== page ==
Log Cabin Chronicles

The joy of scything

Royal Orr

In the growing list of rural skills falling into extinction, scything must get a mention under the "threatened" category. It may even be an "endangered" species of country work.

Mechanization in the form of those fiercely whining, unmotorized weed cutters has driven the scythe into back sheds and attics everywhere. But if you've ever strapped yourself to one of those stinking, screaming machines for an afternoon or, worse, tried to pay for a high-tech weed-whacker, then you might be prepared to give the scythe a second thought.

It's cheap by comparison, it's good exercise and it smells a whole lot better. But it's not obvious how to use one of the twisty handled tools and the people who know the technique for smooth, efficient scything are fast disappearing. You'd have to go back to the turn of the century to find farmers in the Townships cutting their crops with scythes. One man could mow a couple of acres of oats in a day but only an acre of tougher wheat stalks. In a stand of mixed clover and timothy hay, the pace slowed even further.

Small wonder that as soon as horse-drawn sickle bar mowers and grain binders became available, farmers lined up to buy them. The scythe was used to trim fence lines on many properties, and road crews swished away at unwanted weeds along the highways until the early seventies. Then the miniaturization of two-cycle engines brought us our friend, the gasoline-powered weed trimmer.

Okay, so maybe you don't want to start into a ten-acre field of second-cut clover with nothing but your trusty scythe, and power mowers and trimmers are, admittedly, much more efficient for public works, but for the average homeowner with a few thousand square feet of unruly undergrowth, consider the scythe. And if you've begged, borrowed or inherited one of the old-fashioned tools, here are a few rules for effective and safe use:

1) Keep it sharp. Nothing, absolutely nothing, is more frustrating to use than a dull scythe. If it seems you're spending too much time sharpening the blade as cutting the grass, that's about right - it's time well spent.

2) Adjust it to fit you. "Adjust it?" I hear you ask. Well, yes. That long, snaky handle is called the snath and it should have two stubby handles attached. They're called nibs by some authorities. The nibs can be moved along the snath. According to one book I read, the lowest nib should be positioned about the length of the blade from the bottom of the snath. The upper nib is placed the length of your own forearm above that. For most people, that means you'll be bent over a bit when you swing the tool, but power for scything comes mostly from the twisting of the torso, not from the arms. It's tiring at first, but it does work better.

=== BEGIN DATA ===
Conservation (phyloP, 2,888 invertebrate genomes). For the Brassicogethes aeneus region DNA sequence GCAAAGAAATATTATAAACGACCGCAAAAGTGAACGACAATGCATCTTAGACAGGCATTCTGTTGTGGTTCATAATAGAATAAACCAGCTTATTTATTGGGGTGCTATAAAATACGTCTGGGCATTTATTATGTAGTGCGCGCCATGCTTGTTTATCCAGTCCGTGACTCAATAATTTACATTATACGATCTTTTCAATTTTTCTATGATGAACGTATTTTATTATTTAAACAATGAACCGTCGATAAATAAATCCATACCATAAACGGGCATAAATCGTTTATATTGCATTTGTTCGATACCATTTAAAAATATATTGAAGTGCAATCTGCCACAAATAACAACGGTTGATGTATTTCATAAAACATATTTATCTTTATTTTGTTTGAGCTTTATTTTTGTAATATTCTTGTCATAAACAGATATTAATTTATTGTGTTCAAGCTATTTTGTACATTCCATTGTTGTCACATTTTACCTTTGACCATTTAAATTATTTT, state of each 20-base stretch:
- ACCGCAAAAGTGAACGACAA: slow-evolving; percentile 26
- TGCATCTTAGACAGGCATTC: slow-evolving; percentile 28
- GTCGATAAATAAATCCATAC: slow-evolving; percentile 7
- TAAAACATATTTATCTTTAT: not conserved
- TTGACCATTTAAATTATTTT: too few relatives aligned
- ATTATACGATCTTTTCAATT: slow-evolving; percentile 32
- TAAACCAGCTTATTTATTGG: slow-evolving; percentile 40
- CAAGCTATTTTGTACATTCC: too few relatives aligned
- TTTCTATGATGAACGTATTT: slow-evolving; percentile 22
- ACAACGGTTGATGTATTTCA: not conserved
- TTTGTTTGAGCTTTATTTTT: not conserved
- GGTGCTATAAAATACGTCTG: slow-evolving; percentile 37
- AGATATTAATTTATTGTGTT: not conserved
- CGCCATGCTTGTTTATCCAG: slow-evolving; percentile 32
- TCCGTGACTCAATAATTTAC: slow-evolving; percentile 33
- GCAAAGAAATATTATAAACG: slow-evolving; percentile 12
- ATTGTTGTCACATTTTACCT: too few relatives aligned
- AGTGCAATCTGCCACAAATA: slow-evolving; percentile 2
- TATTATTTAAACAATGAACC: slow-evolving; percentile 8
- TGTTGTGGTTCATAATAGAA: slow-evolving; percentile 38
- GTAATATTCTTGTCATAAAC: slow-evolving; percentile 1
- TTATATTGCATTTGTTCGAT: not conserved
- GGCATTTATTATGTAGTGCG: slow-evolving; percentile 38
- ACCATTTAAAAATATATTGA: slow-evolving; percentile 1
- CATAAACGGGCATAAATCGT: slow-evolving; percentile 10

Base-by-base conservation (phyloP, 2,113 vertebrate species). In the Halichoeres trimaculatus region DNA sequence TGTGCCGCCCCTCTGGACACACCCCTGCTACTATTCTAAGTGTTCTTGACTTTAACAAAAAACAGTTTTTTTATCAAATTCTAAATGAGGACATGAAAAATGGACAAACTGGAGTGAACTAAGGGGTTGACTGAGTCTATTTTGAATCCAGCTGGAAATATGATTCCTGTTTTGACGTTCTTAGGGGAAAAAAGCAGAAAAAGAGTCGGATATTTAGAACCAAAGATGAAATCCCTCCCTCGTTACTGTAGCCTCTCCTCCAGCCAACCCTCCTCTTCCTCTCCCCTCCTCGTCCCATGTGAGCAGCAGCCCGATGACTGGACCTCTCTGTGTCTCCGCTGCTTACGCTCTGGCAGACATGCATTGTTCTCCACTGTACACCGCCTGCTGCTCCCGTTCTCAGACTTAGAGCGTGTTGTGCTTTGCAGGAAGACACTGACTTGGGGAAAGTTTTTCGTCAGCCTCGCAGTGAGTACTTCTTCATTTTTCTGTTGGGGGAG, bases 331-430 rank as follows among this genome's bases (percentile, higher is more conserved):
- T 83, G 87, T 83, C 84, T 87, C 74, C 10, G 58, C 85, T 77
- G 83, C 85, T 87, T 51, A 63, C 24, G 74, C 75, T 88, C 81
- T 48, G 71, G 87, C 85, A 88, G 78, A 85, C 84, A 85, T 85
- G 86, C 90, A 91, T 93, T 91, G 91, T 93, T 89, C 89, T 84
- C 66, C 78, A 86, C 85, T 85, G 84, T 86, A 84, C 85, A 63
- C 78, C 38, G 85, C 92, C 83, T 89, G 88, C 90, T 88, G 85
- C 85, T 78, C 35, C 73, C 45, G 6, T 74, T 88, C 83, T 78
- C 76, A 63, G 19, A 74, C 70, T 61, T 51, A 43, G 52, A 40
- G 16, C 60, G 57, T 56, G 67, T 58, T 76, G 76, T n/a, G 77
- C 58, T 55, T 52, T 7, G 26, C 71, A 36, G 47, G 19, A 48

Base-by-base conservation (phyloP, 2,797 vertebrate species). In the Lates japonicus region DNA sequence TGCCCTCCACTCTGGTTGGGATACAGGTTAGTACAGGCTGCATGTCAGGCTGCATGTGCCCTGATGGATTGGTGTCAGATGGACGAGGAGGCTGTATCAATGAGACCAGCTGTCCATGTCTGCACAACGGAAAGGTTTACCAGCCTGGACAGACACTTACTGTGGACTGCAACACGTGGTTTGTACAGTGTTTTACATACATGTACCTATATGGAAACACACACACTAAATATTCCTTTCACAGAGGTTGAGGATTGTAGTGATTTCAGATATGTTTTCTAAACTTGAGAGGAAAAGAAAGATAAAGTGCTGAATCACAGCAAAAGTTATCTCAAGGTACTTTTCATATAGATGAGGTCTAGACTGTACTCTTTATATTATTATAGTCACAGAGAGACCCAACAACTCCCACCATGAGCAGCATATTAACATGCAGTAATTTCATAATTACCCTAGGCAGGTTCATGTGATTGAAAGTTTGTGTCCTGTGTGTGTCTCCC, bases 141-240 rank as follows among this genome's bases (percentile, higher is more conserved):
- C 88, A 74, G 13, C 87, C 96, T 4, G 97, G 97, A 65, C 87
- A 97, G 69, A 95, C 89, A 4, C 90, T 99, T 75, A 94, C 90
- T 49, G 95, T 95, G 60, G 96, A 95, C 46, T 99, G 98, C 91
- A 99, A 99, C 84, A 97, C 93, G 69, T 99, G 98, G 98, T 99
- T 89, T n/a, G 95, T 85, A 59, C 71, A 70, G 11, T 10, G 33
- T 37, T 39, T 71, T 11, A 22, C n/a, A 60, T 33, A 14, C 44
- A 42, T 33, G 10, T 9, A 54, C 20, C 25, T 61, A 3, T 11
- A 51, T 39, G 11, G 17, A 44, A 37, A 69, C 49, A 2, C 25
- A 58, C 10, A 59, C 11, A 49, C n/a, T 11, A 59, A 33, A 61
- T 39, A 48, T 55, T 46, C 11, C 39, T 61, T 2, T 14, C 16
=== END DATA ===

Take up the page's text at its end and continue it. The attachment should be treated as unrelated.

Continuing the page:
There are also three adjustment points at the base of the snath for the blade. Take the time to try each of the positions to see which one is right for you in the conditions you're in.

3) Get a good snath. Aluminum snaths are everywhere. I don't like them; they're cold and they make unpleasant ringing noises as you cut. Wood, I believe, is better. If you're blessed by the goddess of scything, a snath from the Dominion Snath Company of Waterville will fall into your lucky hands.

"The Snath," as people in Waterville called it, made beautifully balanced, wooden scythe handles. From the 1890's until late 1960's the Ball family and their craftsmen made the best snaths you could buy. They still are, if (and it's a big, personally grievous "if") you can find one.

4) Buy a brush blade. You'll have to look around, but some feed stores and hardware shops carry the stubby blade made to cut heavy weeds and small saplings. These are great little additions to your scythe that will whack through stuff that even motorized weed eaters have trouble handling. Rule number one applies here only more so.

5) Never ever leave a scythe lying on the ground. Kids, friends, and pets running across the yard can do things to their toes or an untended side that you just don't want to be responsible for. Hang them up. Don't just lean them up against the garage wall; hang them up so they can't slip and fall. The scythe is, after all, the grim reaper's weapon of choice.

A sharp, properly adjusted, wooden-handled scythe is, simply, a pleasure to use. Of course, if you prefer the noise, smell ,and expense of the modern alternative, well, it's a free country. Right?


Copyright © Royal Orr 1996 /Log Cabin Chronicles/08.96